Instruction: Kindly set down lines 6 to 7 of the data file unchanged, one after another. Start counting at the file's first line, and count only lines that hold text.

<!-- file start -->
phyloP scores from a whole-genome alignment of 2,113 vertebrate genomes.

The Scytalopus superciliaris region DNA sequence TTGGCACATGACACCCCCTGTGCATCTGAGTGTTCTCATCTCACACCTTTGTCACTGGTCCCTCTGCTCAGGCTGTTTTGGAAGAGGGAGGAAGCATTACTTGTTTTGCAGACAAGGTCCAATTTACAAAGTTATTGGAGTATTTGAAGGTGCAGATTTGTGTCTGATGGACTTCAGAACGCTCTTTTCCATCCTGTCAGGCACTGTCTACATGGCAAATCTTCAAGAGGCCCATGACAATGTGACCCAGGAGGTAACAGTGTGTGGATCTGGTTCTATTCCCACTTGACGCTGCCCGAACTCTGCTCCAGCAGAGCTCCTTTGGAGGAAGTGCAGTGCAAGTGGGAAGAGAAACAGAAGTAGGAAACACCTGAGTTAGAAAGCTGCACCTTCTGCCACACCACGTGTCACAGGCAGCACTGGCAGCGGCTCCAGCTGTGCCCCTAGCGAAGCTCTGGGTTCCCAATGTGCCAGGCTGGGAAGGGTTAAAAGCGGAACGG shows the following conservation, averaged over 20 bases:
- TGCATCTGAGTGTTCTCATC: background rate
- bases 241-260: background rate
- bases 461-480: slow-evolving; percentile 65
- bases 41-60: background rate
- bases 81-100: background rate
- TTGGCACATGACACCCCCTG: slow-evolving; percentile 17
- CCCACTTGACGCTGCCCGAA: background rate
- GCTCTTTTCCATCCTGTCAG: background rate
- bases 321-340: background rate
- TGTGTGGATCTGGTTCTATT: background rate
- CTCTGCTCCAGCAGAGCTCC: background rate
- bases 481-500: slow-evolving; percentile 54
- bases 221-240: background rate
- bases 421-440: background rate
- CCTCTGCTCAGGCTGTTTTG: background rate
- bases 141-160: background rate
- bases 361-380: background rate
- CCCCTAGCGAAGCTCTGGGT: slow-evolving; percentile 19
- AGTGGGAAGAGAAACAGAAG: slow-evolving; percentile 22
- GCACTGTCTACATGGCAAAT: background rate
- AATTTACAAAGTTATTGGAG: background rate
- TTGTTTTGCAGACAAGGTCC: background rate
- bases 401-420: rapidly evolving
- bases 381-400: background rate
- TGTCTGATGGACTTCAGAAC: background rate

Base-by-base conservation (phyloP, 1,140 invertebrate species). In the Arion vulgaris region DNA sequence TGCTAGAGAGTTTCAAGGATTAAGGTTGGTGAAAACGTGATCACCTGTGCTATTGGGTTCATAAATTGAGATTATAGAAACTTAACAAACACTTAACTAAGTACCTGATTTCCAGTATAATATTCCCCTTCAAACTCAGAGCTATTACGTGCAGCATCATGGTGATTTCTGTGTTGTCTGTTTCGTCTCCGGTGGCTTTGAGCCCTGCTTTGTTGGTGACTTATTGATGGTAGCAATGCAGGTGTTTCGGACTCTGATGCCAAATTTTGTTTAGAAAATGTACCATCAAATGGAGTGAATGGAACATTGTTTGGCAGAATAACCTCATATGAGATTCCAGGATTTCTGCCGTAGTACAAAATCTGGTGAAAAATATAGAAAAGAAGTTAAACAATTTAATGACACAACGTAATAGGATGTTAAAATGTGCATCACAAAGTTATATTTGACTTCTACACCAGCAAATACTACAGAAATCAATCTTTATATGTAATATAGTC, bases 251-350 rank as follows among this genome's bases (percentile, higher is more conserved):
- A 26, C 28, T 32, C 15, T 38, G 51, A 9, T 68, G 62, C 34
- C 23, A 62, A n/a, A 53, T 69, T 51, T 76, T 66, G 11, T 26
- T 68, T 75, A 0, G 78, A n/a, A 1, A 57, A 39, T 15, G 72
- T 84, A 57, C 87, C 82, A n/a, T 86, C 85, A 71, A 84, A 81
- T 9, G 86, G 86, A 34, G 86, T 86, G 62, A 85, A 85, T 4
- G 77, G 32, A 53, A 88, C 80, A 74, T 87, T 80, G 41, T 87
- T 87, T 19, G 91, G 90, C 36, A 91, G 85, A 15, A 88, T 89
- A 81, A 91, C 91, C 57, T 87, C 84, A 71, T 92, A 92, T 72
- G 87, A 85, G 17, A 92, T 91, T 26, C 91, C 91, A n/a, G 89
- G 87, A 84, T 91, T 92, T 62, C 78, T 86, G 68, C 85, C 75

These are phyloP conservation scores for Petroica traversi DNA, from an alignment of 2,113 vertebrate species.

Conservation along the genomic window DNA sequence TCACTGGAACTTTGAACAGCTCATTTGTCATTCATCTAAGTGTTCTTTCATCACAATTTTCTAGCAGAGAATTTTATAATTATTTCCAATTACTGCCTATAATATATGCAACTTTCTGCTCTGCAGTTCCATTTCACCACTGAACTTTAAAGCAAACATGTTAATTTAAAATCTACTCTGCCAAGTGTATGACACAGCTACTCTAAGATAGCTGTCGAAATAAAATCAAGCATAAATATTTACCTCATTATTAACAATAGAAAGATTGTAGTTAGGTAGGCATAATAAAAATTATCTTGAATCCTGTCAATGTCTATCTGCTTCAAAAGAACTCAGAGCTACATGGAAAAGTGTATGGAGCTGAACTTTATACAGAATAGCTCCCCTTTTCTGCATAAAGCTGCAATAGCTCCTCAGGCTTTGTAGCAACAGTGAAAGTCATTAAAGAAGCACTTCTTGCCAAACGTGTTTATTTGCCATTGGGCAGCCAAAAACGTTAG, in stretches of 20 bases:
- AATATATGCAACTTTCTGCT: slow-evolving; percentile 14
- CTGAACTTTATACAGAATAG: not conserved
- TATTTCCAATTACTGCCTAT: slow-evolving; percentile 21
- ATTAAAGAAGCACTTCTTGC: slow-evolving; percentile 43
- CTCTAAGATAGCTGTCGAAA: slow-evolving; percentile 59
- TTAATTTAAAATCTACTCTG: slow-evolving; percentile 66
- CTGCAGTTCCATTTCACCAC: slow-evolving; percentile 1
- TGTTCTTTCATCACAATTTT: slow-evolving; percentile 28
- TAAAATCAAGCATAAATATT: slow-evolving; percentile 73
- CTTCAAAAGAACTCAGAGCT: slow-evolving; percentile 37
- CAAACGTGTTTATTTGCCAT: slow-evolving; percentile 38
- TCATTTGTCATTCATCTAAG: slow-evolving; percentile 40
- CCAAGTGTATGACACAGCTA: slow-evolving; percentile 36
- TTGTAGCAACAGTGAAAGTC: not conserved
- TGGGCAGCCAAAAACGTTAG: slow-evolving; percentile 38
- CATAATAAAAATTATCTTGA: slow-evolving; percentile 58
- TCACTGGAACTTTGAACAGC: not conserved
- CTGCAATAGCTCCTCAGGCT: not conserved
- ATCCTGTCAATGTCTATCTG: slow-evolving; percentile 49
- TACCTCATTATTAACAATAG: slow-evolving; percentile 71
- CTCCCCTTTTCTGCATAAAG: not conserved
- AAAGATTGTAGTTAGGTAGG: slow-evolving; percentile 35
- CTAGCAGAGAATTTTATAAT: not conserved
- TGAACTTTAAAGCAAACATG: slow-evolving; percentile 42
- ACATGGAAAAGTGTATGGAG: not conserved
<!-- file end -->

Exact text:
- bases 41-60: background rate
- bases 81-100: background rate